The U.S. Sentencing Commission was created in 1984 as part of the Sentencing Reform Act provisions that were included in the Comprehensive Crime Control Act of 1984 (28 U.S.C. § 994). The Commission’s principal purpose has been to establish uniform sentencing guidelines and practices for the federal court system. The guidelines provide 43 levels of offense seriousness that take into account not only the seriousness of the crime, but also the offender’s criminal history. They apply to all federal felonies and most serious misdemeanors.
Decisions rendered by the U.S. Supreme Court in 2004 and 2005 altered the use of sentencing guidelines by state and federal courts. First, the Court in Blakely v. Washington (2004) ruled that the sentencing guidelines employed by the state of Washington were unconstitutional. The ruling caused many states to evaluate whether their own sentencing guidelines would survive constitutional muster. Moreover, some lower federal courts ruled that the federal sentencing guidelines were also unconstitutional. The Supreme Court resolved the question about whether mandatory provisions in the federal guidelines violated the Constitution. In two related cases, United States v. Booker and United States v. Fanfan, both decided in 2005, the Court ruled that the federal guidelines were indeed unconstitutional. According to the Court, judges may use their discretion in following the guidelines, but the guidelines may not be mandatory.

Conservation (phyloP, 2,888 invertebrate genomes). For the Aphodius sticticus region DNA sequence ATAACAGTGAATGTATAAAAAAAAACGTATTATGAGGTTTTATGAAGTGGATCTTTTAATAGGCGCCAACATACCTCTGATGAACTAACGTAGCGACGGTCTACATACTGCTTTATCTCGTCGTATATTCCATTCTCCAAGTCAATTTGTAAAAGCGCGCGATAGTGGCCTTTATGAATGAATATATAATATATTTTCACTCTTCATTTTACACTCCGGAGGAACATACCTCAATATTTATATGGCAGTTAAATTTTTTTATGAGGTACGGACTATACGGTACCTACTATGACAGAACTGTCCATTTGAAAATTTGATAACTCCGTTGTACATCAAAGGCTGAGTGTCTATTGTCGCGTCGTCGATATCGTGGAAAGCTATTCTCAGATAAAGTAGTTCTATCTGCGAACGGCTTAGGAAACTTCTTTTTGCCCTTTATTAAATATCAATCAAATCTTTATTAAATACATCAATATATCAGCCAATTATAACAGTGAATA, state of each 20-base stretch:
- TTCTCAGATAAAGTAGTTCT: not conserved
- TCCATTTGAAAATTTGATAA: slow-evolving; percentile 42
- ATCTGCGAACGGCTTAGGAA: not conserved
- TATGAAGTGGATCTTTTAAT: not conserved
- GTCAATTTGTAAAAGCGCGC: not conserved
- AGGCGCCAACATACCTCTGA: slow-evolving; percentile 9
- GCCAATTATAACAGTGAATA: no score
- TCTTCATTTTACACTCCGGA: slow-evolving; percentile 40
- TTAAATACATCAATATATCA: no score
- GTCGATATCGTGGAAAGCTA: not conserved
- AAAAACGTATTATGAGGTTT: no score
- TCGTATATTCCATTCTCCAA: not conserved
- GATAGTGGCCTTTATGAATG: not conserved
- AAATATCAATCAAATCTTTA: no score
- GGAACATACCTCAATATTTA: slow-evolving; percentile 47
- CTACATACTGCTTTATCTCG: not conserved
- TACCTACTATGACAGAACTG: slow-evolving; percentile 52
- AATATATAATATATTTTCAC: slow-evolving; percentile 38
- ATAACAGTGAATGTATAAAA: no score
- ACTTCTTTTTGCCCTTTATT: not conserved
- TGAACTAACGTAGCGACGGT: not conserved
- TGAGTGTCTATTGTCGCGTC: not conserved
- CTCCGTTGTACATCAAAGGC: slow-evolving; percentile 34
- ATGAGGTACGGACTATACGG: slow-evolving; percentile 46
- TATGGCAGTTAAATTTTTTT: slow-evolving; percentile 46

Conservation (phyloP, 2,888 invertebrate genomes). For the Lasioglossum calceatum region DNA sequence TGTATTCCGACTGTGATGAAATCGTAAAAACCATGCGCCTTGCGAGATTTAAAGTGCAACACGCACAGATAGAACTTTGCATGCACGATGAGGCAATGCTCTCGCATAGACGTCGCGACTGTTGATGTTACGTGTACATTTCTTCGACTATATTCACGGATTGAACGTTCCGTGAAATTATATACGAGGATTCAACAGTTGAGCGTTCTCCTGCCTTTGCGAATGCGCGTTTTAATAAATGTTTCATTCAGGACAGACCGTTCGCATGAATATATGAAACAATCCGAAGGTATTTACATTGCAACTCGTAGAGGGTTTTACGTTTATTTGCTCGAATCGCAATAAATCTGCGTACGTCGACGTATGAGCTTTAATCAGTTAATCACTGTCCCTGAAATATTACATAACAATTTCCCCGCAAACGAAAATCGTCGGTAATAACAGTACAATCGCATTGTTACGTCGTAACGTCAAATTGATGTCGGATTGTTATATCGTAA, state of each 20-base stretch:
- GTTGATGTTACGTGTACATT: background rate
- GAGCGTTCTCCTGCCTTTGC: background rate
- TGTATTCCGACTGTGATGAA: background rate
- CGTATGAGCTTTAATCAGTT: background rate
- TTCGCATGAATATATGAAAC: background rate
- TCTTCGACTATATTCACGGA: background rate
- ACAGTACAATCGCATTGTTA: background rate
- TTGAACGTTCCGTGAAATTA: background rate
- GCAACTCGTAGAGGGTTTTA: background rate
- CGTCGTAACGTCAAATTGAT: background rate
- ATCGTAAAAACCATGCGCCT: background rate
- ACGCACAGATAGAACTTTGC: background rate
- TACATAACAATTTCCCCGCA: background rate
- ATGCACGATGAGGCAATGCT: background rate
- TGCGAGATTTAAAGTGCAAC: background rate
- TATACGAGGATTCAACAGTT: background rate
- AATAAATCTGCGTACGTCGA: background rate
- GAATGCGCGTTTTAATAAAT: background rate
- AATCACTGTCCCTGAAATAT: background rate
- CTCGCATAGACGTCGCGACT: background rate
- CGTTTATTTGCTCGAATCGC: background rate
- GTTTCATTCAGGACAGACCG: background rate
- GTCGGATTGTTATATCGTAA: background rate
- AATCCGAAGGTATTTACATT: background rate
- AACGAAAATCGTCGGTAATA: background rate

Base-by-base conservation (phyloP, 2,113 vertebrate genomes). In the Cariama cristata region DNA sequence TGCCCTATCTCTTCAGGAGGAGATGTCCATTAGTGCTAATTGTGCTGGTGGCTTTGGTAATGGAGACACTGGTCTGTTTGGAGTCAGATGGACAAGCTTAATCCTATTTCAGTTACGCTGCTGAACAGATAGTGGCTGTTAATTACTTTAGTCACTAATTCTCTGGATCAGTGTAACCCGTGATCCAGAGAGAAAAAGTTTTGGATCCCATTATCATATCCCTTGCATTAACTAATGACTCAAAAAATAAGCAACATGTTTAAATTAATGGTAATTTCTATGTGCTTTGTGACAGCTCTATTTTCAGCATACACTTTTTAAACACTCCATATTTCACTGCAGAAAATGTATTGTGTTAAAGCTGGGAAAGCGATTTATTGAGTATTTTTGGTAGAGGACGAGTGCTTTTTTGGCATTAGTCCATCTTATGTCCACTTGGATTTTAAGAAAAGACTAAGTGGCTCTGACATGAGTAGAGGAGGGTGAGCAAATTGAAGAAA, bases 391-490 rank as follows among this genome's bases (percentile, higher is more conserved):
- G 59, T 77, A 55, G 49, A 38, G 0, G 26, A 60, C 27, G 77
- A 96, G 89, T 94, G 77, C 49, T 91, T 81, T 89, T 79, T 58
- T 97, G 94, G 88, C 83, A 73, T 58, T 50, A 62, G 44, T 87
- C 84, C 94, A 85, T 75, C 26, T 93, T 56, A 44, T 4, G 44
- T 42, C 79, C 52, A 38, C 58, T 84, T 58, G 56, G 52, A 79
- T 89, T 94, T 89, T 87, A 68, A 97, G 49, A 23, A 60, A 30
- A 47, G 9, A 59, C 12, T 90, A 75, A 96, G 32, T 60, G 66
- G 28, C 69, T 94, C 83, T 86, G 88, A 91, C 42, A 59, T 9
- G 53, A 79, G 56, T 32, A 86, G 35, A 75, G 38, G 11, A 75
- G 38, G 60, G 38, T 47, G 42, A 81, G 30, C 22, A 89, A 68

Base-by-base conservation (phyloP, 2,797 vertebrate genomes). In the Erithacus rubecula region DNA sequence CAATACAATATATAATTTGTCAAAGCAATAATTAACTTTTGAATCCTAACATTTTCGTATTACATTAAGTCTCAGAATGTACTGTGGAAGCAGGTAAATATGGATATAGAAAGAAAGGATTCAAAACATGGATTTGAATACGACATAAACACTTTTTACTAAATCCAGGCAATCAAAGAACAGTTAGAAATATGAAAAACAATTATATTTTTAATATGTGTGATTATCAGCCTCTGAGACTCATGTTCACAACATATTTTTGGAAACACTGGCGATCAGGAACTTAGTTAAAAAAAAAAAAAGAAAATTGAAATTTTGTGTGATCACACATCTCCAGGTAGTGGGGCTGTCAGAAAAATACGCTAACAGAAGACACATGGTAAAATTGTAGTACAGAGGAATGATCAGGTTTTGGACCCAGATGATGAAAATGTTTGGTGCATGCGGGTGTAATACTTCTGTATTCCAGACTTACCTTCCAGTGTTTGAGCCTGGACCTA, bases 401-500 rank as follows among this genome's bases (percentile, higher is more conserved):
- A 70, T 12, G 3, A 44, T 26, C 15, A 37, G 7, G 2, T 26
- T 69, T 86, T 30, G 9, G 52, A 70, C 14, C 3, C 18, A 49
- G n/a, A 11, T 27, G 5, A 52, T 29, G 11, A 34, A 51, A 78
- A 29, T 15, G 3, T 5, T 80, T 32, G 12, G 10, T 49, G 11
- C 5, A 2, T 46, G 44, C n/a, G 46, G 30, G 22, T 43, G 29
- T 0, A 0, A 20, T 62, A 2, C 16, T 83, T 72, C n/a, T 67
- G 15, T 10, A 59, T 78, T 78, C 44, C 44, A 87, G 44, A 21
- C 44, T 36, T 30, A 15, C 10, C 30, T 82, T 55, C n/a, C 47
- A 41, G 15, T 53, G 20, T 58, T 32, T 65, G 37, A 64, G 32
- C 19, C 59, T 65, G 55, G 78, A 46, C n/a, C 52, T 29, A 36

Prior to the Blakely decision, many states established their own sentencing commissions. The National Association of Sentencing Commissions (NASC), which includes the federal sector as a member, provides a forum, complete with national conferences, to promote the adoption of uniform or similar presumptive sentencing guidelines among jurisdictions. As of 2005, both the U.S. Sentencing Commission and state governments continued to explore possible means by which federal and state sentencing guidelines could be amended to conform to constitutional requirements.